Strike, intimidation cripple petrol stations

2010-09-02 08:05

Non-unionised petrol attendants on the East Rand and in Johannesburg were intimidated into joining the strike for better wages organised by the National Union of Metalworkers (Numsa) yesterday, forcing some petrol stations to close.

Numsa represents over 70 000 workers at petrol stations, workshops and motor dealerships across the country.

Knobkerrie- and stick-wielding demonstrators marched through the streets of Mulbarton, Alrode, Brackendowns and Booysens, collecting fellow petrol attendants who were made to join in.

Most of the garages were left without personnel.

Vinesh Reddi, manager at the Bracken South Caltex garage, said the demonstrators came to his petrol station twice during the day and asked him to close shop and let his petrol attendants join the strike.

“If you continue working, we will vandalise the place,” the marchers told Reddi.

He said six of his unionised workers joined the strike and a few that worked had to put on plain clothes.

“When they came for the second time demanding that we close shop I called security to try and safeguard my business. It hurts our business because now the shop is closed,” he said.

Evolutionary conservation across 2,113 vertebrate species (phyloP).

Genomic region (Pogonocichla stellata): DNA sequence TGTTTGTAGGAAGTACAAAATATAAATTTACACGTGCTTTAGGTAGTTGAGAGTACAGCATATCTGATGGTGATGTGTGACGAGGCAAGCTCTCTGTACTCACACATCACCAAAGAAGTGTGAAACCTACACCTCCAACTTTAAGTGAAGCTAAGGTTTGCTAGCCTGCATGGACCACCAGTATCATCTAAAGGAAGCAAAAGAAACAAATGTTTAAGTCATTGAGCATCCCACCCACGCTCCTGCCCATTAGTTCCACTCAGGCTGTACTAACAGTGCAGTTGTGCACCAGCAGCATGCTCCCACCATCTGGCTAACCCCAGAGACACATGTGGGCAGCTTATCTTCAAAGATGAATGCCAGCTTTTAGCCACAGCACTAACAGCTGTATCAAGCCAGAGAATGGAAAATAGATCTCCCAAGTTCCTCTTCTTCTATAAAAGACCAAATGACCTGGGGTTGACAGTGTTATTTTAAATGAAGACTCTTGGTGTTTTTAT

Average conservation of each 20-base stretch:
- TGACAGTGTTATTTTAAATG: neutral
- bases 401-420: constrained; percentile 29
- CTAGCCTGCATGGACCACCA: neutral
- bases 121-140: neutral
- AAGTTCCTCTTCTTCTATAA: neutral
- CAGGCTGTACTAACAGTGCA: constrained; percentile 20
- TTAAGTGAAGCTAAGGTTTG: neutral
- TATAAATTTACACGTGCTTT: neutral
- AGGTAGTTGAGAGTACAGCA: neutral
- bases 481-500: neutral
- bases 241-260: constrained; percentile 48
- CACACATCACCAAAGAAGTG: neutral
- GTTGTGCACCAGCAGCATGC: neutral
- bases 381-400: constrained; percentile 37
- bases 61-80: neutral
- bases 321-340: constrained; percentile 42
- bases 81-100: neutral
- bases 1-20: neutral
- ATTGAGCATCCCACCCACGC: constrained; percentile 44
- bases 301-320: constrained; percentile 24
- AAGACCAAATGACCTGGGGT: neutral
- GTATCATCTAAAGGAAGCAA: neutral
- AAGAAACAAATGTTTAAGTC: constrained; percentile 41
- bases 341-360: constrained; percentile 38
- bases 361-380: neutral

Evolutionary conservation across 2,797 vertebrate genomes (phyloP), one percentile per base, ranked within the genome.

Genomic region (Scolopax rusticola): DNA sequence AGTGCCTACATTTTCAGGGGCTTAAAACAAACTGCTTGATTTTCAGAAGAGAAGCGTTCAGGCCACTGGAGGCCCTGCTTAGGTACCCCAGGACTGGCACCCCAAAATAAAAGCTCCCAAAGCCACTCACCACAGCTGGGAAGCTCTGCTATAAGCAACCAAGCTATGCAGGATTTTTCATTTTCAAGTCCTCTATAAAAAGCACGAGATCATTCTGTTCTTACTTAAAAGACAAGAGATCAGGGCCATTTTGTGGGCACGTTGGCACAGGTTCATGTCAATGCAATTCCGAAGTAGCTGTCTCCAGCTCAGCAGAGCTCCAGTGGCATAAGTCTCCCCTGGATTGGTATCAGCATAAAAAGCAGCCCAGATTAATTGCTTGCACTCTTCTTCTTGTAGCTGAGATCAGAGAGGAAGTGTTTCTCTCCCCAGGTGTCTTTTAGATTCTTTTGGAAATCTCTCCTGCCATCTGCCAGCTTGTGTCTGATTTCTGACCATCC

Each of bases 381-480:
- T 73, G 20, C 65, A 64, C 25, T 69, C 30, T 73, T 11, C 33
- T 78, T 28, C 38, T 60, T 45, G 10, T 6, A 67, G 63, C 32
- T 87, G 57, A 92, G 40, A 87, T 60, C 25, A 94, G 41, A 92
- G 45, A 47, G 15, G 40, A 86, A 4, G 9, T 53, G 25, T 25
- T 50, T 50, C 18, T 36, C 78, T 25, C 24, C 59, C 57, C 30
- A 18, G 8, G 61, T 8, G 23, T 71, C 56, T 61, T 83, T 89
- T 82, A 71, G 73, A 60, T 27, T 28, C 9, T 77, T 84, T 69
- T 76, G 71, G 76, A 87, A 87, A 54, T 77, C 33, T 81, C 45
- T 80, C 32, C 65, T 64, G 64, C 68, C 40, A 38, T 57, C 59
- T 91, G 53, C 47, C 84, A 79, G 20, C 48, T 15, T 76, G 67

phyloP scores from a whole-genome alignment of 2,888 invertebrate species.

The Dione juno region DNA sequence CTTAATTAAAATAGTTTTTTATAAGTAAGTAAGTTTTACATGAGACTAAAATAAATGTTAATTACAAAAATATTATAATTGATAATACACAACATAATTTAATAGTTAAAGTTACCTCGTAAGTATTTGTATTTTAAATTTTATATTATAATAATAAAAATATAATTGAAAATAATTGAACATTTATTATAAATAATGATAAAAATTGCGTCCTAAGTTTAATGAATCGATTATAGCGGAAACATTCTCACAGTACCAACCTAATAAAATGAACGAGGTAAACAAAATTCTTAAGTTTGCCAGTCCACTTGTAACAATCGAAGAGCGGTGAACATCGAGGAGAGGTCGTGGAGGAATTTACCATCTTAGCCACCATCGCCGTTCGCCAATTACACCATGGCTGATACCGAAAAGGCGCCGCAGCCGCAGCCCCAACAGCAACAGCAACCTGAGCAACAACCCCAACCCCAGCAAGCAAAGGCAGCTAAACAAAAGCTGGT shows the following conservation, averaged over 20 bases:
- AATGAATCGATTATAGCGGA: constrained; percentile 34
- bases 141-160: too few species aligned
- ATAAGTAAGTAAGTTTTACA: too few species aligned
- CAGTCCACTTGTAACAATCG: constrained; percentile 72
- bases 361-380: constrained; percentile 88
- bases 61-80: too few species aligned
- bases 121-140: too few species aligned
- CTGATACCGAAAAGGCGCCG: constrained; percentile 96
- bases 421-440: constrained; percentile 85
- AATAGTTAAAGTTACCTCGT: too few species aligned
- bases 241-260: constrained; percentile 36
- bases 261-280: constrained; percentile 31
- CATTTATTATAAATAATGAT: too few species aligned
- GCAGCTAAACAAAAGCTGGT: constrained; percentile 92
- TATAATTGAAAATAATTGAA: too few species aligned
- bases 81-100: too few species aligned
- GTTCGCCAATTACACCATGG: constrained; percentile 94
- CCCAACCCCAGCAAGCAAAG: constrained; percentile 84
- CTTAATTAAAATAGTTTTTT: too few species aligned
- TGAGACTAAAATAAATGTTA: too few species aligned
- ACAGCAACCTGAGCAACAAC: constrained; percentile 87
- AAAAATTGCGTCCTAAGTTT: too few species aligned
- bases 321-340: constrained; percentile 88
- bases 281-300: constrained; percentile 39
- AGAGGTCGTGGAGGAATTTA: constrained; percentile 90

Younis Vally, manager at Nu South Engen in Booysens, said most of his customers left when they saw strikers forcing his workers to join them.

“They carried knives and knobkerries and forced my cashier out,” Vally said.

“She was really frightened.”

He said his workers were dragged and forced to join the strike.

Vally said he sympathised with the strikers for seeking better wages but was against them intimidating those that do not want to join the strike.

‘No intimidation’

Numsa national spokesperson Castro Ngobese denied that the strikers were intimidating non-strikers.

He said the strike was directed at the Retail Motor Industry (RMI) and Fuel Retailers Association (FRA) who had failed to meet their wage demands and “improve conditions of employment” for more than three months.

Ngobese said: “Garage owners have (employed) their girlfriends to provide cheap labour instead of addressing genuine worker demands.”

Dennis Matsane, Shell South Africa communications manager, confirmed the strike activity at some of its retail sites around the country but said it was too early to assess its effect on business.

He said the company was monitoring the situation, but the decision to keep service stations open would be made by the respective retailers depending on whether it was safe to continue operations.

  • Numsa demands, among other things, a minimum of R20 per hour in the motor sector industry, full benefits for employees employed on short-term contracts and not less than double-digit wage increases in both the motor and tyre sectors.

Ngobese said the strike would continue until the employer puts a revised offer on the table.

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